Barn Owl Ringing the easy way: Friday, 12th August 2022

Although I have cancelled my bird ringing session for this weekend, because it is just too hot, and I think the birds don’t need any additional interference in their lives whilst dealing with this weather. Some are still rearing their last broods and / or fattening up for / starting their migration and I am happy to let them get on with it.

As the forecast is for it to be cooling down from Tuesday, getting some rain from Sunday, I am hoping for a session on Wednesday.

However, it was nice to get a call out of the blue from a local farmer and asked to go and ring the Barn Owl chicks in his box. I didn’t know him but he managed to find me through the Wiltshire Wildlife Trust and their “What’s On” pages. Thanks to Robin Griffiths, volunteer warden and wildlife surveyor par excellence, for putting him in touch with me.

I had a chat and we agreed to meet up on Friday at 8:30, before it got too hot. I turned up to be met by the farmer, his wife and son and his farmhand. Due to my recent operation I am not allowed to carry anything heavy for another three to four weeks. We had agreed that they would carry the ladder to the barn, which they did, but it turned out that they had a tractor with a cherry-picker front, so that made the whole procedure much easier. Apparently some people are more scared of working from that than from the top of a ladder!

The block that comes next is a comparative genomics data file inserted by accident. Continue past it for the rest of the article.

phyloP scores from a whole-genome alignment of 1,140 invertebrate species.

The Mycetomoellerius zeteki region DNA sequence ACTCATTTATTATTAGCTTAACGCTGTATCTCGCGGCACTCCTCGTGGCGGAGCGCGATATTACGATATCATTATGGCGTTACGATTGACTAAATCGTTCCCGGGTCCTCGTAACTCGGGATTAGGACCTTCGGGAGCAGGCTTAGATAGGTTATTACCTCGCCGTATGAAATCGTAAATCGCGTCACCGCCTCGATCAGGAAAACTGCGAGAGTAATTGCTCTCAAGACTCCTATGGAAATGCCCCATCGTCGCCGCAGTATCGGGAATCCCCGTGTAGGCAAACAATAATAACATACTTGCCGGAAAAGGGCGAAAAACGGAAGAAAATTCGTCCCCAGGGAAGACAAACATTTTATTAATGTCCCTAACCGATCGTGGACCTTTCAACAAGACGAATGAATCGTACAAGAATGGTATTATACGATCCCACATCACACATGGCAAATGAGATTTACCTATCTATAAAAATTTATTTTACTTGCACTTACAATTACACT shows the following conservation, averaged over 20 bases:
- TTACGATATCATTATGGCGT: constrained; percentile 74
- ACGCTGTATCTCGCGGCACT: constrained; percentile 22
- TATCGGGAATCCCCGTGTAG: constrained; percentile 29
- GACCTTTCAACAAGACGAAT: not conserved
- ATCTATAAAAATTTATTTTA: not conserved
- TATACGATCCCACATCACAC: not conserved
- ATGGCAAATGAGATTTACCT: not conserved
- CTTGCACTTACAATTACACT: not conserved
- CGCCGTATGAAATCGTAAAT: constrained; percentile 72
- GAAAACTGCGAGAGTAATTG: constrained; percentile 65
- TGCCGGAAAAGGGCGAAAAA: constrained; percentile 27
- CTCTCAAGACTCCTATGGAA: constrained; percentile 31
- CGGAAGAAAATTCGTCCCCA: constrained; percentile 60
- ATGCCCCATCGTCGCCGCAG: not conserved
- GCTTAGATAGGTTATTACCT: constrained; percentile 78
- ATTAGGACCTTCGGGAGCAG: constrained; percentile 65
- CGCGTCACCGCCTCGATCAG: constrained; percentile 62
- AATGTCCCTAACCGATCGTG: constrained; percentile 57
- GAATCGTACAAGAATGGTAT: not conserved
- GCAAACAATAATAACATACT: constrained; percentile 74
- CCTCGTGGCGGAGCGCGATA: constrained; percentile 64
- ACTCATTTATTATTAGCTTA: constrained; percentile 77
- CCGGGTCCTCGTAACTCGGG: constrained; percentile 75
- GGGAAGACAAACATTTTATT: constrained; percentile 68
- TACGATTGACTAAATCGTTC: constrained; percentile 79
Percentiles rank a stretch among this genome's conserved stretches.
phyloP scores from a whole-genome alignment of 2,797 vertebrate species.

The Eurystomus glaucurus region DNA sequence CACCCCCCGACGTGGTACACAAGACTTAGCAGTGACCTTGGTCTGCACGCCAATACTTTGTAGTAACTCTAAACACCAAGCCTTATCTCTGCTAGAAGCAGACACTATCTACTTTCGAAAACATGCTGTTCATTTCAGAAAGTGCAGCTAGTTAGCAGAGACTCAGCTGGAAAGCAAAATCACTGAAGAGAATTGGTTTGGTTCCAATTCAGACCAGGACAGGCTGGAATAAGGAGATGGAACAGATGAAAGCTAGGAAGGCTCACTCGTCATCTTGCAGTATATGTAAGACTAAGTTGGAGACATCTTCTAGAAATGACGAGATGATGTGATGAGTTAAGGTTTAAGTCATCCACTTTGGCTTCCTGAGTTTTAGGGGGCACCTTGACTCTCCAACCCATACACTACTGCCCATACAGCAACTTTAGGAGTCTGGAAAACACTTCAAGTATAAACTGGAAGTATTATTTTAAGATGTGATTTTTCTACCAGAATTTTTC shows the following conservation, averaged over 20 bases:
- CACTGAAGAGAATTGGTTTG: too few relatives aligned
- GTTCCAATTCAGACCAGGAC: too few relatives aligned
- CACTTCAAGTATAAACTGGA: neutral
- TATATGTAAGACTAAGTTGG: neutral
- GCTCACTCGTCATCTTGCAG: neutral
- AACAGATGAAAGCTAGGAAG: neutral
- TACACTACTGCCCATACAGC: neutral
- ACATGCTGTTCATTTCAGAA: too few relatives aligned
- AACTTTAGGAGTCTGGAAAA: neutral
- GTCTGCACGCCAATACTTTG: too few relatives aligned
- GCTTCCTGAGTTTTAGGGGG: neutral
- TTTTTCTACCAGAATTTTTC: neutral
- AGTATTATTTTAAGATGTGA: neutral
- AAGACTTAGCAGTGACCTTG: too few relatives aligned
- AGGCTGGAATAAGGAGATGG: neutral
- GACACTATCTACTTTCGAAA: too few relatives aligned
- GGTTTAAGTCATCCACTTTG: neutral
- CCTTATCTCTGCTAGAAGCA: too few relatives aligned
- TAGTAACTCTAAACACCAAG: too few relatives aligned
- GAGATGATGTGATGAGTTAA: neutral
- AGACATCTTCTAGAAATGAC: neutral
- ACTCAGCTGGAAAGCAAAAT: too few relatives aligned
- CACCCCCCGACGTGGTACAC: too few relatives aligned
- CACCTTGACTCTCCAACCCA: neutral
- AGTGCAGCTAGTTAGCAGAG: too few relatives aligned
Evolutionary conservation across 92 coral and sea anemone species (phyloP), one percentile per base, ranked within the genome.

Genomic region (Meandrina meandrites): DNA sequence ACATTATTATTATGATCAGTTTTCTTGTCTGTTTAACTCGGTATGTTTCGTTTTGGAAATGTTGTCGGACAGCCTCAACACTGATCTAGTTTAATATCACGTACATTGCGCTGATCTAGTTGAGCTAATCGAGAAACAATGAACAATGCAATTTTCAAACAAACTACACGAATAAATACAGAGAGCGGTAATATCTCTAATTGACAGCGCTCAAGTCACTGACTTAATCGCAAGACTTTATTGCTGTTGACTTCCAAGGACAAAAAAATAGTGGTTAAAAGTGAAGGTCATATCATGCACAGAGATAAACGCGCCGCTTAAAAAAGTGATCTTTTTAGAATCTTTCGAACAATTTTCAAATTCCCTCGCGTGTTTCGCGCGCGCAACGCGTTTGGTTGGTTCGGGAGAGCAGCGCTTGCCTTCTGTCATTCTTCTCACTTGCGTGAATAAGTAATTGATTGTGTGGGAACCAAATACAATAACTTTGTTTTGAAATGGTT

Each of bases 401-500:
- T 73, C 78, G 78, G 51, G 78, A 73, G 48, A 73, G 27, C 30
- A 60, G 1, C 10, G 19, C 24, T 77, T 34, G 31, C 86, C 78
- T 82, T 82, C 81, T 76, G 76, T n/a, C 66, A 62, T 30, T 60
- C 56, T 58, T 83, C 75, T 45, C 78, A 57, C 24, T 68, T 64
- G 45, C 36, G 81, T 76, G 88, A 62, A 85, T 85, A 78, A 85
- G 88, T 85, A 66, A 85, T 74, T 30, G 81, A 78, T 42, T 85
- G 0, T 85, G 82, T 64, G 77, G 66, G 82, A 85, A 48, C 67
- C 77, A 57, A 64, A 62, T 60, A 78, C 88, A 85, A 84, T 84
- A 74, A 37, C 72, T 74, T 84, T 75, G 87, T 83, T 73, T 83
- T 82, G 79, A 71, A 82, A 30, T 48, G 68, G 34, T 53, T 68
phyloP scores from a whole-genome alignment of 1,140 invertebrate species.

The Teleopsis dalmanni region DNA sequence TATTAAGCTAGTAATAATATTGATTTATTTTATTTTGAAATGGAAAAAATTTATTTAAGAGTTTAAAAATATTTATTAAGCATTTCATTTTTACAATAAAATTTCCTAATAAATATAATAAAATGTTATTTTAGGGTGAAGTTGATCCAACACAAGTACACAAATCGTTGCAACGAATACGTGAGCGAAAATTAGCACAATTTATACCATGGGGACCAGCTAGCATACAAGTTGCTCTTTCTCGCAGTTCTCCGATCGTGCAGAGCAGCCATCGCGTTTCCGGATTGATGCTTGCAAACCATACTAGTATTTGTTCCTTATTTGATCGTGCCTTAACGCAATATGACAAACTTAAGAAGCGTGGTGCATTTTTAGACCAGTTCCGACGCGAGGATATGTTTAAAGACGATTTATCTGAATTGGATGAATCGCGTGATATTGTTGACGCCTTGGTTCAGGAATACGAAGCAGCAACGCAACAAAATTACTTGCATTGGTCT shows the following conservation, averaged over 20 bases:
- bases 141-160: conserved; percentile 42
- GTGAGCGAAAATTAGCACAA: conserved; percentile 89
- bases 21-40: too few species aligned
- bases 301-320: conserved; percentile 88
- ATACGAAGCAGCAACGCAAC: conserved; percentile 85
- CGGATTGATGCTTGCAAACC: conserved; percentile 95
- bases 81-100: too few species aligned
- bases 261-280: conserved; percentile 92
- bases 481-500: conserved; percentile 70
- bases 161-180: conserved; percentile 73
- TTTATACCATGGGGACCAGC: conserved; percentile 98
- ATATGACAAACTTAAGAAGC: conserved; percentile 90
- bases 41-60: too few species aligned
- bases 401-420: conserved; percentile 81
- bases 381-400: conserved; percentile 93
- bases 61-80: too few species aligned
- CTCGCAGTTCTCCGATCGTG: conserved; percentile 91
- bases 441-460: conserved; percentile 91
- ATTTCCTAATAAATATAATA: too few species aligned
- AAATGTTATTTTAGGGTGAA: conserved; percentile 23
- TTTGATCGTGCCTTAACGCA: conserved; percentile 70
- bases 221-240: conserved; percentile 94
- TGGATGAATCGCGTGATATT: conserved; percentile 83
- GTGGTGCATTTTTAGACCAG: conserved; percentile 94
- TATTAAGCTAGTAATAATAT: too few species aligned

The farmer has a camera on the nest and thought he had four chicks, but it turns out he had five. I love it when you open the box to be met with a chorus of hissing. For one thing, it shows they are of a good size to ring. All were in good condition, all still downy but have just started growing their primary feathers and the oldest two had their head feathers showing well. It seemed only right to get the farmer and his farmhand to hold the birds for me to ring them: which I know they enjoyed immensely.

The adults haven’t been seen in the daytime yet, which would often be a sign of a lack of prey, so, hopefully, stocks of short-tailed voles, field mice, etc are holding up well despite the weather.

Despite my having been out of action for the last 4 weeks, this takes this year’s total of juvenile Barn Owls ringed to 21, compared with last year’s total of 26 juveniles and one adult. Hopefully by the end of September we will have matched last year’s total: I do know I still have a number of other boxes to check and they could well be on second broods now.

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